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Conflict-of-interest scandal at publicly funded UK arts centre Firstsite

Chairman and trustee resigned amid investigation into more than £90,000 spent on consultancy firm they directed

Firstsite in Colchester, Essex Richard Bryant / arcaidimages.com; courtesy of Firstsite

Firstsite, the ill-fated arts centre in Colchester, Essex, that has received or been promised around £10m in Arts Council funding, is in crisis after revelations that its chairman and a trustee faced accusations of a conflict of interest over expenditure of more than £90,000 on consultancy services. In June, a confidential independent report on the affair led the Charity Commission to describe the payments as “a serious incident”.

Noorzaman Rashid, Firstsite’s chairman, and fellow trustee Robert Surman resigned on 16 March this year. This followed the news that the arts centre had paid £91,040 between September 2015 and November 2016 for human-resources consultancy advice from the company Friary West, based in Maldon, Essex; both Rashid and Surman were directors of the firm.

Rashid had been appointed the chairman of Firstsite in July 2015 and became a director of Friary West in January 2016, while the arts centre was still making payments to the company. Surman, who was appointed a trustee of Firstsite in September 2015, also became a director of Friary West in January 2016. Two of the firm’s four directors were therefore on Firstsite’s board.

In March, Firstsite appointed the accountancy firm Mazars “to investigate the links”. Its report, submitted in June, shows that both men “declared their interest to the board of trustees and its register of interests”. Both also “stated that they received no financial reward for the work they undertook for the company”.

The report recommends that Firstsite should “review its existing procurement policy and define the specific criteria for selecting suppliers”. It also says that the arts centre should “provide staff and trustees with training so that they understand the procurement policy adopted by Firstsite and can apply it correctly”.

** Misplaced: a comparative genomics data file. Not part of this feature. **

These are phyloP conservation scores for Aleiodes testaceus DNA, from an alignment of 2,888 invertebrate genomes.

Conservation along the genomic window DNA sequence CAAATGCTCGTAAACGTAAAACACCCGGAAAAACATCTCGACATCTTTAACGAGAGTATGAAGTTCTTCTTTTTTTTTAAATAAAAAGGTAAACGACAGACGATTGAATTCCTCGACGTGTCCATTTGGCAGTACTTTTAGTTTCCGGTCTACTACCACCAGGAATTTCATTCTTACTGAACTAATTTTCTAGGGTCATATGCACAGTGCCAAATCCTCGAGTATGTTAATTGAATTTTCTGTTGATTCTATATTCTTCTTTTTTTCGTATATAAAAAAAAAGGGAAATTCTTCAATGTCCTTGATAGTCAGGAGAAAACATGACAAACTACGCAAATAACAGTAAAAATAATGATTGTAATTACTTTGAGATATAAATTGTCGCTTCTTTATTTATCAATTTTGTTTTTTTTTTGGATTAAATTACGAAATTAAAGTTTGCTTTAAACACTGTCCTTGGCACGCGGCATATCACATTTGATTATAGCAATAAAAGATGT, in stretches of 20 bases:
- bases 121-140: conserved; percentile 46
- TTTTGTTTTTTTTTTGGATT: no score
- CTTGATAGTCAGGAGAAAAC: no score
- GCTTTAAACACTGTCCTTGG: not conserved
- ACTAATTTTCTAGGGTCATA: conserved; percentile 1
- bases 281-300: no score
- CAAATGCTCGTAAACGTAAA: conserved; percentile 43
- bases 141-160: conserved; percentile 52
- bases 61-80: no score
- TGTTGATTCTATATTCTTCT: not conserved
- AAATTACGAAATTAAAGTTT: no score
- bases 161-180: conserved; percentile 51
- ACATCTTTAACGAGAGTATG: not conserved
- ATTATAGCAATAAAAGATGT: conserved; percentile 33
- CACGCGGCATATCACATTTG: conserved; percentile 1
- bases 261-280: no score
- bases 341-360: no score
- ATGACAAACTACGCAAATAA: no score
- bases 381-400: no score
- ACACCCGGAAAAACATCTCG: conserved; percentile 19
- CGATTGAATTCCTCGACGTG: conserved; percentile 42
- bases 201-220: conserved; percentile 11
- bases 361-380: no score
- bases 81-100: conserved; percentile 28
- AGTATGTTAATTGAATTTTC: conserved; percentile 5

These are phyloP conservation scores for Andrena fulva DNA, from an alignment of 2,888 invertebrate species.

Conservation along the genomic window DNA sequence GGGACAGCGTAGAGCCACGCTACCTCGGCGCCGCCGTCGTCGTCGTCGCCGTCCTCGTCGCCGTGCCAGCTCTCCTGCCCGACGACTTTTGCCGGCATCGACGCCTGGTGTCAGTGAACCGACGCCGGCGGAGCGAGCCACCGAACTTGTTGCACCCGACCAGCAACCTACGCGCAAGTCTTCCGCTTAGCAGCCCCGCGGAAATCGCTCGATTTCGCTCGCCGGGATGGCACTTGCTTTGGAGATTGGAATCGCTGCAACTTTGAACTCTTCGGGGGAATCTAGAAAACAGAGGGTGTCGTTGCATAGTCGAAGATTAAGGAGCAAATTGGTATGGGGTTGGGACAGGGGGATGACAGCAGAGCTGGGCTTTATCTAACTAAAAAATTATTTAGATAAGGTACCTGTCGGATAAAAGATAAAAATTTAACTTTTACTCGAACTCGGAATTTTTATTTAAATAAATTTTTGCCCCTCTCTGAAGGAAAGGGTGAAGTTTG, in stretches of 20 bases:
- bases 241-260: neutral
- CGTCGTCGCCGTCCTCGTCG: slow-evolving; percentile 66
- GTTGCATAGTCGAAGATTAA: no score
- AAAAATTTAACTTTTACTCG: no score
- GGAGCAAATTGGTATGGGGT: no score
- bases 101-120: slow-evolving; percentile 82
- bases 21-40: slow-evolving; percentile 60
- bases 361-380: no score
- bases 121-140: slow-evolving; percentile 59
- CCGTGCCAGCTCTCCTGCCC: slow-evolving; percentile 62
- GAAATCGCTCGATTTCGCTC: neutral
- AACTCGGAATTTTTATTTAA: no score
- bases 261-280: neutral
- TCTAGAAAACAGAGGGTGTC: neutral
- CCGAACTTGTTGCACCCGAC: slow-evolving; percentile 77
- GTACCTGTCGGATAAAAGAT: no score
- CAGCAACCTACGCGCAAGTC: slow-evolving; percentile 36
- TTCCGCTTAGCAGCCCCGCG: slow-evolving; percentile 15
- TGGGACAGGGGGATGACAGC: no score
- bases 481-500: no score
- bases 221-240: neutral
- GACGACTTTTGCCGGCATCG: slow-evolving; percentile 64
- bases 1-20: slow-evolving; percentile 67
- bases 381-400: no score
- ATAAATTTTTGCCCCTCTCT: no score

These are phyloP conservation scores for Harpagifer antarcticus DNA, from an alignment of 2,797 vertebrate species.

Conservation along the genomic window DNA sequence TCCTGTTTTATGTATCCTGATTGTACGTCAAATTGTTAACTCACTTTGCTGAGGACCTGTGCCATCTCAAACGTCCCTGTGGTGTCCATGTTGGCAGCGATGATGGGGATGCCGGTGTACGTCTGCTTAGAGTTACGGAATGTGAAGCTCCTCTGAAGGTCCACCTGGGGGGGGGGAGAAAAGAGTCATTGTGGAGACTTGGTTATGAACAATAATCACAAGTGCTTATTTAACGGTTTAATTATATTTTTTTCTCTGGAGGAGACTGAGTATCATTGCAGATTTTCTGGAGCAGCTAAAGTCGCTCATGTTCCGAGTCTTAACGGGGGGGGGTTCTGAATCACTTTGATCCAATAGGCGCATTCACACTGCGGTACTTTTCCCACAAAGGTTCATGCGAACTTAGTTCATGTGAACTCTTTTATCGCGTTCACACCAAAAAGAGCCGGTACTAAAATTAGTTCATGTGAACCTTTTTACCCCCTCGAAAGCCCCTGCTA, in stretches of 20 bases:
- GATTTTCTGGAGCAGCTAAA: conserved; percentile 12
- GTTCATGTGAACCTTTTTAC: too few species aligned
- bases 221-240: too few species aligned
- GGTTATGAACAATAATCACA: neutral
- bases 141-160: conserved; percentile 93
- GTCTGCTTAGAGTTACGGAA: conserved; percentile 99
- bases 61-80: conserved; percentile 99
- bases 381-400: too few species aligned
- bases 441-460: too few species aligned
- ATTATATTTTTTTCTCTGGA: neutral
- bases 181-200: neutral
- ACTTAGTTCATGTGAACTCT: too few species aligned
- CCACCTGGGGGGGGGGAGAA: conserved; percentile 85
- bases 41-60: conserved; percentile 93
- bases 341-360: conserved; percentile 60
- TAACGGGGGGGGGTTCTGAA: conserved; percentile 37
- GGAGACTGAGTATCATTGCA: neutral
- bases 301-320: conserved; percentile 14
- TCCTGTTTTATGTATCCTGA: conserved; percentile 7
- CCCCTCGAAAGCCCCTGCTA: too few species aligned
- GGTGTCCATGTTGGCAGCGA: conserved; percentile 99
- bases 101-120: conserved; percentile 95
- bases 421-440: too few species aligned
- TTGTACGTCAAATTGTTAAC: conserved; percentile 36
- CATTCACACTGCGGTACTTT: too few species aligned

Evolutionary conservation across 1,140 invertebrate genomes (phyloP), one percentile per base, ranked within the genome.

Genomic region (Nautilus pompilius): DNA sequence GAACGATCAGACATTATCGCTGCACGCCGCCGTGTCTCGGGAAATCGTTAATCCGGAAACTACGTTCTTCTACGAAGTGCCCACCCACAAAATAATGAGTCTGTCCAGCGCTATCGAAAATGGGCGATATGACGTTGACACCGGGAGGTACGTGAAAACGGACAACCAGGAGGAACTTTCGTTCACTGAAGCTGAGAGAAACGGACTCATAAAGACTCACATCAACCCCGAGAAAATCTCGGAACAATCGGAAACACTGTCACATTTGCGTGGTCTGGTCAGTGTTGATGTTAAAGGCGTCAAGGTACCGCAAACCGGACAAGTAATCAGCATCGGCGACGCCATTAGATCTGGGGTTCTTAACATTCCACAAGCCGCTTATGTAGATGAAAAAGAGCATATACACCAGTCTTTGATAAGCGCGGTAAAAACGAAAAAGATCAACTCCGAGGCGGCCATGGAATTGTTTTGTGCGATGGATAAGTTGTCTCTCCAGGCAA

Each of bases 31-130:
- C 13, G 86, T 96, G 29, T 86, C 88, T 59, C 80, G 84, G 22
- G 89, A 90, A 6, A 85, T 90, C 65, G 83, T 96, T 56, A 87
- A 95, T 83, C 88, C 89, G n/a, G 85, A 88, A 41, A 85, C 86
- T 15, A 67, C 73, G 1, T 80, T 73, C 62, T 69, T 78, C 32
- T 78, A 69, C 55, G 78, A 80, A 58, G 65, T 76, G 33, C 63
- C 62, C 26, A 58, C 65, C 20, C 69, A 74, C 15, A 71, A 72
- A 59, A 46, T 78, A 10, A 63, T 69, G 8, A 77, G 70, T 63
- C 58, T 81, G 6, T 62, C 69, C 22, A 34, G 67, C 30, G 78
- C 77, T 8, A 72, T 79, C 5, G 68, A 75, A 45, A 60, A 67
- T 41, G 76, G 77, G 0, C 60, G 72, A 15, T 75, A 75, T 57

After receiving the report, a spokesman for the arts centre said: “Firstsite’s board has accepted the findings and recommendations of the investigation by Mazars and is actively reviewing the operation of its procurement policy in light of this to ensure that it is effective, supported by robust procurement procedures and with appropriate collective decision-making for high-value contracts.”

The Charity Commission also responded in a statement, which said: “The [Firstsite] trustees have reported a serious incident to the commission and we are aware of concerns about Firstsite’s use of its charitable funds. There are circumstances in which trustees’ professional connections may bring benefits to a charity’s work; however, it is vital that any conflicts of interest are managed effectively in order to maintain public trust and confidence in the charity. We will be assessing information provided by the charity and will be engaging with the trustees to ensure that they are acting in line with their legal duties and our guidance.”

Major funder had concerns

In recent years, Firstsite’s major source of funding has been Arts Council England. In 2014, it was awarded £815,000 a year for the period 2015/16 to 2018/19, but by February 2015, the Arts Council had become concerned about the centre’s viability and the three-year arrangement was replaced with a one-year grant. In June 2017, after the Arts Council was reassured about Firstsite’s revised plans, a further two years’ funding was reinstated; this runs from April this year. The long-term funding therefore came into force just a month after the revelations about the payments to Friary West.

In June, a spokeswoman for the Arts Council told us: “We welcome the measures that Firstsite has taken to examine its governance procedures. Both its management and its board are working hard to implement the recommendations of the independent [Mazars] review.”

We have not received a response to a request for comment from Rashid and Surman.